When COVID-19 forced Chatters Hair Salon group, with 115 locations across Canada, to close, they took a very proactive approach with PPE, even working with the provincial government to help set salon industry guidelines.

While Chatters provides disposable masks for all service guests who are required to wear them, the staff uses resuable masks, which are washed daily reducing the amount of PPE going into the box. When the PPE box is full, the salon simply follows the GCS’ directions to package and apply a pre-paid label to ship to the destination where the PPE will be safely disposed of in a program mindfully structured with carbon offsets to be carbon neutral as well.

“Now we can communicate to the market that we are even disposing of our PPE correctly, ensuring that all the efforts we make to recycle are not compromised,” says Barb Sim, Chatters vice president of franchise operations and vendor relations. “The integrity and safety of our materials remains intact, because we separate out PPE appropriately.”

“Green Circle made the PPE Recovery Initiative so simple and easy,” adds Jessica Berswick, owner of Daughter of Oz in Toronto, Canada. “It’s a separate box that we keep at the front of our salon and all the masks, shields, goggles, gloves, disinfectant wipes and paper towels go it, we tape up the box and ship it off, and we don’t have to worry about cross contamination.”

Owner Hernan Prada and Salon Director Alexa Cikoja encourage guests to safely dispose of their PPE. 
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Owner Hernan Prada and Salon Director Alexa Cikoja encourage guests to safely dispose of their PPE. 

Casa Prana leaves its PPE collection box outside the front door of the salon with a sign that encourages passersby to safely dispose of the PPE they use at home, as well as when they are in the salon.

In addition to offering affordable safe disposal kits, the PPE Recovery Initiative contains education around offsetting financial costs related to PPE, and marketing support to communicate the environmental leadership of businesses that responsibly manage their waste. GCS recently added a Health and Sustainability Calculator tool to help beauty businesses understand the new costs of goods related to health and sustainability, and how an Eco Fee could be implemented to offset these costs and retain pre-COVID profit margins.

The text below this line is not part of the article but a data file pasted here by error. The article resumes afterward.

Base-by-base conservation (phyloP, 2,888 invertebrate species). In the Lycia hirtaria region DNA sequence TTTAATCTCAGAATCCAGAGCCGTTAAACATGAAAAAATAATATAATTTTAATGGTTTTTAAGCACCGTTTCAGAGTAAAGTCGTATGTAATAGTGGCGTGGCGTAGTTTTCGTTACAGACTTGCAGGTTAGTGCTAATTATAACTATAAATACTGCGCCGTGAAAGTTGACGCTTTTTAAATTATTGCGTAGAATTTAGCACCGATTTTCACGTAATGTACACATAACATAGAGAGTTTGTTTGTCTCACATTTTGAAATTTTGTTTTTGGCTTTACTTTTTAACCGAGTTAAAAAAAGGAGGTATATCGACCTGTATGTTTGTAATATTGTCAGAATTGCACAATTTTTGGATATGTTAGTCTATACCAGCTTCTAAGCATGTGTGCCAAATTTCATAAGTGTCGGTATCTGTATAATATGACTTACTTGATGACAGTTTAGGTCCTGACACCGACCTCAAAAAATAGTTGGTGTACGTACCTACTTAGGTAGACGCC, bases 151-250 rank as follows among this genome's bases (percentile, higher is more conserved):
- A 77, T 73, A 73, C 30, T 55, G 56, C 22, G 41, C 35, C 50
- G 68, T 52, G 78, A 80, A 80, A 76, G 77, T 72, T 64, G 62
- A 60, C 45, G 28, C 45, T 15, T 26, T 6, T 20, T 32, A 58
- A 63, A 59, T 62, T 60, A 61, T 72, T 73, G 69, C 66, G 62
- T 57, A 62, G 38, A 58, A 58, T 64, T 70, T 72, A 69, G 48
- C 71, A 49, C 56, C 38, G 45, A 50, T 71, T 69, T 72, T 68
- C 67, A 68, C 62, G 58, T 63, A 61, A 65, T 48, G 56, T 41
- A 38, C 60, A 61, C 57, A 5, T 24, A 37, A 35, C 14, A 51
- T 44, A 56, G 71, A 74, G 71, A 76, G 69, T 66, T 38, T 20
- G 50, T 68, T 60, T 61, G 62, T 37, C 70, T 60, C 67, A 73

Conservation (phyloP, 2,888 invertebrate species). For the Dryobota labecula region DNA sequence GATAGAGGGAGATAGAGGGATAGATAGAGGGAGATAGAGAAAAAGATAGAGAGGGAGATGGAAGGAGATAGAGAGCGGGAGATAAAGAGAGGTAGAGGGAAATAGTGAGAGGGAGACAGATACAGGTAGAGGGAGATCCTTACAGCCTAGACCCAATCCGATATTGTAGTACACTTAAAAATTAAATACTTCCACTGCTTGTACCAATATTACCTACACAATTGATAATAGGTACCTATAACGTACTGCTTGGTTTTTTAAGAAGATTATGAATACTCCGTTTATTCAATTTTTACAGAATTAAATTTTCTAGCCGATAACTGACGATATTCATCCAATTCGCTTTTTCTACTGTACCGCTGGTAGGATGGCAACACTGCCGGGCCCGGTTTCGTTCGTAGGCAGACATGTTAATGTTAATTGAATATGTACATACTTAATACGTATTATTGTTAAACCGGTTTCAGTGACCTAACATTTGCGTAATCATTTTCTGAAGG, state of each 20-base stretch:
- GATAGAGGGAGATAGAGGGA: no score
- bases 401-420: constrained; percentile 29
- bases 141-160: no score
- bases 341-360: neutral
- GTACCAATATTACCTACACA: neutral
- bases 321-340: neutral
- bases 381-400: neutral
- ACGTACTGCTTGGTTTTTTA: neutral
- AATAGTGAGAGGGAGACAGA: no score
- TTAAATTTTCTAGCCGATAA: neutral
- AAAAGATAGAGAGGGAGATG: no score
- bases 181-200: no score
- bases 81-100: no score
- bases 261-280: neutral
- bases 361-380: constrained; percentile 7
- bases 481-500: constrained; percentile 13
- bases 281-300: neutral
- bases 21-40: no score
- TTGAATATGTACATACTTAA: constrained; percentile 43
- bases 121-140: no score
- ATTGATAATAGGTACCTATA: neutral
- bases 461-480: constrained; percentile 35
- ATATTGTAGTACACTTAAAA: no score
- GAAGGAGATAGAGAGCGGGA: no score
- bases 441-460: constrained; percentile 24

“Safety and sustainability do not equal expensive,” stressed Will Simpson, GCS head of corporate accounts. “Our simple tool supports businesses to make health and sustainability a priority while also maintaining the business’ profits

Before COVID-19, both Daughter of Oz and Hernan Prada Hair had implemented a sustainability fee that is added to each client’s service ticket to help offset the costs of the recycling efforts. “In our salon, it’s a flat fee per client of $2.50 that is built into our pricing structure,” Berswick says. “Not only does it offset our recycling costs, we put it back into our  business by integrating other sustainable products and service into, like LED lighting and we use Ecoheads nozzles on our shampoo bowls to reduce energy and water usage while keeping pressure strong.”

Casa Prana also has a $2 per client visit sustainability fee, but they allow their guests to opt in. All new guests get a thorough understanding of the salon’s efforts during their introductory tour.

“For our product line, we are making as much of the packaging out of glass or metal as possible and we have a refilling station where guests are encouraged to bring in their empties, reusing the packaging,” Oazem says. We also give them a 10% discount when they bring in their retired hair tools and dryers and recycle them.”

She continues: “On the tour, we talk about our energy-efficient lighting, sustainable floors, water-saving shampoo nozzles and the fact that we built our furniture out of materials damaged in Hurricane Florence. We also show them our GCS recycling area and talk about what we’re doing. By the end of the tour, we’ve never had a guest not want to pay the fee—plus understanding what we do often leads to referrals.”

A stylist safely disposes of a client's used mask, as part of Green Circle Salon's  PPE Recovery Initiative. 
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A stylist safely disposes of a client's used mask, as part of Green Circle Salon's  PPE Recovery Initiative. 

As the leader of a green community, GCS is constantly bringing education about new salon products and services to its army of waste warriors, including things like Ecoheads professional nozzles, the Ping Color Mixer and the Vish color management technology.